Rani’s story gives me hope: Young striker Rajwinder Kaur
Life for Kaur, whose father is an autorickshaw driver and mother a housewife, was not particularly easy, but it changed when a few seniors in her school - Sri Guru Arjun Dev Public School - insisted on her taking up hockey.Updated: Jul 07, 2020 13:22 IST
Waiting to earn her place in the senior Indian women’s hockey team, young striker Rajwinder Kaur says she takes inspiration from skipper Rani Rampal’s struggles and is determined to bring her family out of poverty with her sporting achievements.
Born in a small village in Punjab, life for Kaur, whose father is an autorickshaw driver and mother a housewife, was not particularly easy. But it changed when a few seniors in her school - Sri Guru Arjun Dev Public School - insisted on her taking up hockey.
“I wanted to be an athlete. I had the speed but when I was in standard IX, my seniors asked me to pursue hockey, I took the chance,” the 21-year-old, who is part of the senior women’s core-probable’s group, was quoted as saying by Hockey India in a press release.
Her speed, abilities as a striker and natural flair caught the attention of national selectors during domestic tournaments in 2015. Soon, she was picked for the junior national camp and was given an opportunity to play for India at the U-18 Asia Cup in 2016 in Malaysia.
“In 2017, I received a call up for the senior national camp where I got to closely interact with several top players,” said Kaur, who comes from a village named Mugal Chak near Tarn Taran in Punjab. “Everyone comes from very difficult backgrounds and each one’s personal story is motivating but Rani’s struggle in her younger days and her subsequent rise in the sport gives me hope because I too come from similar background and I hope I can also pull my family out of poverty by doing well in hockey.”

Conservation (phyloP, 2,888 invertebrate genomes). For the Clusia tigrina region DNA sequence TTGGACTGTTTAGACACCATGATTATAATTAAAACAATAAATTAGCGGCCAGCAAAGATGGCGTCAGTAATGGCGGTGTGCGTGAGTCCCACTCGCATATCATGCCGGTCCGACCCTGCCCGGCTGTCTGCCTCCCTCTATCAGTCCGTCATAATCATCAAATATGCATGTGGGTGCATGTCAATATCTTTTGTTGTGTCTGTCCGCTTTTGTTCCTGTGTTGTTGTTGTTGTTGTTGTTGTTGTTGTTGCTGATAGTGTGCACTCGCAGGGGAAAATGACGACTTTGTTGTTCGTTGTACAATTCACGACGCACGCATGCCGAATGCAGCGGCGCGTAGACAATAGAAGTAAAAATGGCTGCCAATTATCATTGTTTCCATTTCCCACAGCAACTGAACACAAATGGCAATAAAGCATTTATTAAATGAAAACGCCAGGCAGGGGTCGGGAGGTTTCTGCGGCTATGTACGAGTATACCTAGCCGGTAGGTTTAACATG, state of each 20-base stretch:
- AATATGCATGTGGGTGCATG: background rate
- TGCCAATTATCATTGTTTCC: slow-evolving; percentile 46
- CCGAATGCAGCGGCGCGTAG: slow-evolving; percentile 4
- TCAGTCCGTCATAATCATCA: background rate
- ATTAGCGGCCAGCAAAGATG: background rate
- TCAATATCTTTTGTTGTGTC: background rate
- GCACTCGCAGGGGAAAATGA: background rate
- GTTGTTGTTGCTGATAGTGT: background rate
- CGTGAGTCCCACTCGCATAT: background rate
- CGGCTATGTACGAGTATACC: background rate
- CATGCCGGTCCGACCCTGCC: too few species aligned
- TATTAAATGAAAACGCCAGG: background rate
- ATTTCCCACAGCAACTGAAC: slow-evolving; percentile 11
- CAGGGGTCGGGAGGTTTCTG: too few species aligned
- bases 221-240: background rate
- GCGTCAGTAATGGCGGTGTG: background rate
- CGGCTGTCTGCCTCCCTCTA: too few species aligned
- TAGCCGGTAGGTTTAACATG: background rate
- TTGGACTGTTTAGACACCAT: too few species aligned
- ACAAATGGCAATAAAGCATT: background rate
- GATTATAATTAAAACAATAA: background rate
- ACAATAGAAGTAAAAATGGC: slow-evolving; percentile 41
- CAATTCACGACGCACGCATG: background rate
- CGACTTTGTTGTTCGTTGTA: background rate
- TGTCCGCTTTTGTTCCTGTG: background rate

Rani’s father was a cart-puller but she fought her circumstances to become the youngest player in the national team at 15, drafted in to play in the 2010 World Cup. She eventually became the captain of the side. Kaur, the eldest of three sisters and a brother, is a striker who also doubles up as an attacking midfielder. Having been a regular in the senior national core probable group since 2017, Kaur patiently awaits her turn to earn her maiden International Cap.
“I do feel disappointed when I don’t see my name in the 18-member squad but I know I still have a lot of time and chief coach Sjoerd Marijne points out my shortcomings in a positive way and encourages me to improve on those areas,” Kaur said. “I know I have the skills and speed; I need to work on my fitness which is a weak point and since I mostly played as a striker in Junior days, I need to adapt to playing in the midfield.”
Back home for a break, Kaur recalls her time during the nation-wide lockdown when the team was in SAI, Bengaluru. Not allowed to train, Kaur used this period to learn the English language.
“When I came into the senior camp, I found it very hard to understand because I didn’t know English,” Kaur recalled, emphasising that this period taught her how to be self-motivated. “I used the time during lockdown to learn the language using different books, online translations, and I would stand in front of the mirror and speak English.”